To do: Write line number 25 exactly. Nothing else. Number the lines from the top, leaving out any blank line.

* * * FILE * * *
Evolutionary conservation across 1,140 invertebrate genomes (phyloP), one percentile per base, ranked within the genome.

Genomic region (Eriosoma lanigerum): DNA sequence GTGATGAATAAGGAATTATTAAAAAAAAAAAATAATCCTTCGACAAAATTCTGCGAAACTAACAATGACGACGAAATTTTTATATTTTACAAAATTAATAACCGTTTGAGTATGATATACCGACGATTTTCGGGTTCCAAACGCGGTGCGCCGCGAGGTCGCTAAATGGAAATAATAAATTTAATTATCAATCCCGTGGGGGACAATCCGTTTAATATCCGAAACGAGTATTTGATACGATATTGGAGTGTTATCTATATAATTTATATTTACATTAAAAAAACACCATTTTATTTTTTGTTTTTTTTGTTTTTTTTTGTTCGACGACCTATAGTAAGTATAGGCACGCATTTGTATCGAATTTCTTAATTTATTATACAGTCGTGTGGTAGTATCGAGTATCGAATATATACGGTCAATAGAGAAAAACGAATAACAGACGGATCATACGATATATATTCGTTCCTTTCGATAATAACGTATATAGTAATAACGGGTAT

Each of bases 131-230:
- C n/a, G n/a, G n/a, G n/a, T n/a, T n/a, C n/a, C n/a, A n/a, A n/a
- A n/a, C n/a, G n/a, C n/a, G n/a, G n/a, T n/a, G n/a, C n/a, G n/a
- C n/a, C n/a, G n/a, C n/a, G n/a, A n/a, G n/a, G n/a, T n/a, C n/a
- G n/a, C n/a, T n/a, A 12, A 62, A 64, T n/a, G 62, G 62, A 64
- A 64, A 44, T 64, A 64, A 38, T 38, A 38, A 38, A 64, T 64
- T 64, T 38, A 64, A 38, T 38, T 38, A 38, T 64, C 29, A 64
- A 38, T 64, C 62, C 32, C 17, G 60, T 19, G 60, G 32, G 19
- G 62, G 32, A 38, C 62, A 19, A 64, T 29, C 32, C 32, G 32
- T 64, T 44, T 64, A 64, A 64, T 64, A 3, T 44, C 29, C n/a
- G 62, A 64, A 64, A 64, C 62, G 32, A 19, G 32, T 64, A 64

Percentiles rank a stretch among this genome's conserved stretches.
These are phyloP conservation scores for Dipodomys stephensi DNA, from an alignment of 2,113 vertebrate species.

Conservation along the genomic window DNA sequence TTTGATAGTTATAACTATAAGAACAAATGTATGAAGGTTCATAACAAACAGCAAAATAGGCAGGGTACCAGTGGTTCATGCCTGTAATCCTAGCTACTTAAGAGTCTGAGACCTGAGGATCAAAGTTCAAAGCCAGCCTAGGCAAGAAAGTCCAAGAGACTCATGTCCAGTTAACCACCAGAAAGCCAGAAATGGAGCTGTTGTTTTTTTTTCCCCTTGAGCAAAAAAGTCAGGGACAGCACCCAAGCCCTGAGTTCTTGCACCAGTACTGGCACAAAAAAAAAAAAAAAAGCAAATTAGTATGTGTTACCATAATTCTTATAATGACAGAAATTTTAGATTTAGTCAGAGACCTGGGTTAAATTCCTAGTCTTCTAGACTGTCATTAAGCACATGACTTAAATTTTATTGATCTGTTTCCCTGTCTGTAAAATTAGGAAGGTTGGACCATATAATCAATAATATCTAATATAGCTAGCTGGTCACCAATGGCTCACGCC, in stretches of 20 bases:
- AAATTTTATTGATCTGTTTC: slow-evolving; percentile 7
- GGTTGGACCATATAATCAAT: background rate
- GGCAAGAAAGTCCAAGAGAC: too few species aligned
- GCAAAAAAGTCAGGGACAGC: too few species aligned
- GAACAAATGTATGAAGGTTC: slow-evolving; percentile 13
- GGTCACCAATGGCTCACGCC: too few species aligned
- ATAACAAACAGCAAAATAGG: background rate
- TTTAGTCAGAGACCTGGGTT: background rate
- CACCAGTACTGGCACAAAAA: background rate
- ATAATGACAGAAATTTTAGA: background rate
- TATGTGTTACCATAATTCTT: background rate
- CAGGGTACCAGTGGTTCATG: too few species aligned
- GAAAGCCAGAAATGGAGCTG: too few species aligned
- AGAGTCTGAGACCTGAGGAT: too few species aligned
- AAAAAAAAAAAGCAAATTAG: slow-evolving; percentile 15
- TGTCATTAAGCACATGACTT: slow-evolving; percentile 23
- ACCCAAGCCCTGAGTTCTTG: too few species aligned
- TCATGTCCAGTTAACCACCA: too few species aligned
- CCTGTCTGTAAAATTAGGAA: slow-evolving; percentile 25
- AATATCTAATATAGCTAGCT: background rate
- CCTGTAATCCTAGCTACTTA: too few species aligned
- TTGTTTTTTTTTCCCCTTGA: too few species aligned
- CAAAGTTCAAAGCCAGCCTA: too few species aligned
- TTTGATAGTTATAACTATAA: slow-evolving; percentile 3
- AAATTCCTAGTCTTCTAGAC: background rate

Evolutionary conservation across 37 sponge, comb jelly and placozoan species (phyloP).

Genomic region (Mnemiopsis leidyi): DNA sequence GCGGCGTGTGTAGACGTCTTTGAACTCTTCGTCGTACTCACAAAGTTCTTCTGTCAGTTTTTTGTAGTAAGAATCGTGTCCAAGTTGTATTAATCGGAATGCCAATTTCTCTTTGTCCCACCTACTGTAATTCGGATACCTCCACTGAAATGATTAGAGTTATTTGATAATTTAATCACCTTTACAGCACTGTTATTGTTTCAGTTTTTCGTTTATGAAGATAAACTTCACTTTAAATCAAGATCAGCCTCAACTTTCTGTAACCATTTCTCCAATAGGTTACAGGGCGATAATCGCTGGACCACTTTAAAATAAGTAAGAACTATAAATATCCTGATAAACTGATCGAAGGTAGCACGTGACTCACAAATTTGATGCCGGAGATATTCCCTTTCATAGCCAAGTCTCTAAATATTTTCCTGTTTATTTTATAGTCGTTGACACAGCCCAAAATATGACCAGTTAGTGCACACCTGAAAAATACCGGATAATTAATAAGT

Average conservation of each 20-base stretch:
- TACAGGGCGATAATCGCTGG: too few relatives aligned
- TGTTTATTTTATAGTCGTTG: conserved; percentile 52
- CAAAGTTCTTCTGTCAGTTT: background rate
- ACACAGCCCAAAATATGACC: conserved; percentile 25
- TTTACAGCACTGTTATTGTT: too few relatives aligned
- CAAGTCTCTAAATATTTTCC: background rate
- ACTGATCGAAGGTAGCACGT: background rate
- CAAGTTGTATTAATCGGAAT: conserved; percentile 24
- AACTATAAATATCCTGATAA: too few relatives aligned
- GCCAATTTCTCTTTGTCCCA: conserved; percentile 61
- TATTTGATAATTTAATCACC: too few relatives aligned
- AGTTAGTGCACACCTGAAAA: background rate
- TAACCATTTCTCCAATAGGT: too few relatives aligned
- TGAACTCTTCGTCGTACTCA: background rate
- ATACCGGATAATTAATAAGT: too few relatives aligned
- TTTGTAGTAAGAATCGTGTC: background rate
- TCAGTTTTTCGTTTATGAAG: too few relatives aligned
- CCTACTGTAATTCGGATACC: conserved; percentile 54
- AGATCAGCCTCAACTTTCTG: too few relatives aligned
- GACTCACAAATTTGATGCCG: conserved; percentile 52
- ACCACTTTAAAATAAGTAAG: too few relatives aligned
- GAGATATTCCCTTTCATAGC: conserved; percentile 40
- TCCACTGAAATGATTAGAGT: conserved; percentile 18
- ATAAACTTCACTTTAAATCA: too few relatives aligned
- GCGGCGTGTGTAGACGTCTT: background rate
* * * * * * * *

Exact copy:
- CACCAGTACTGGCACAAAAA: background rate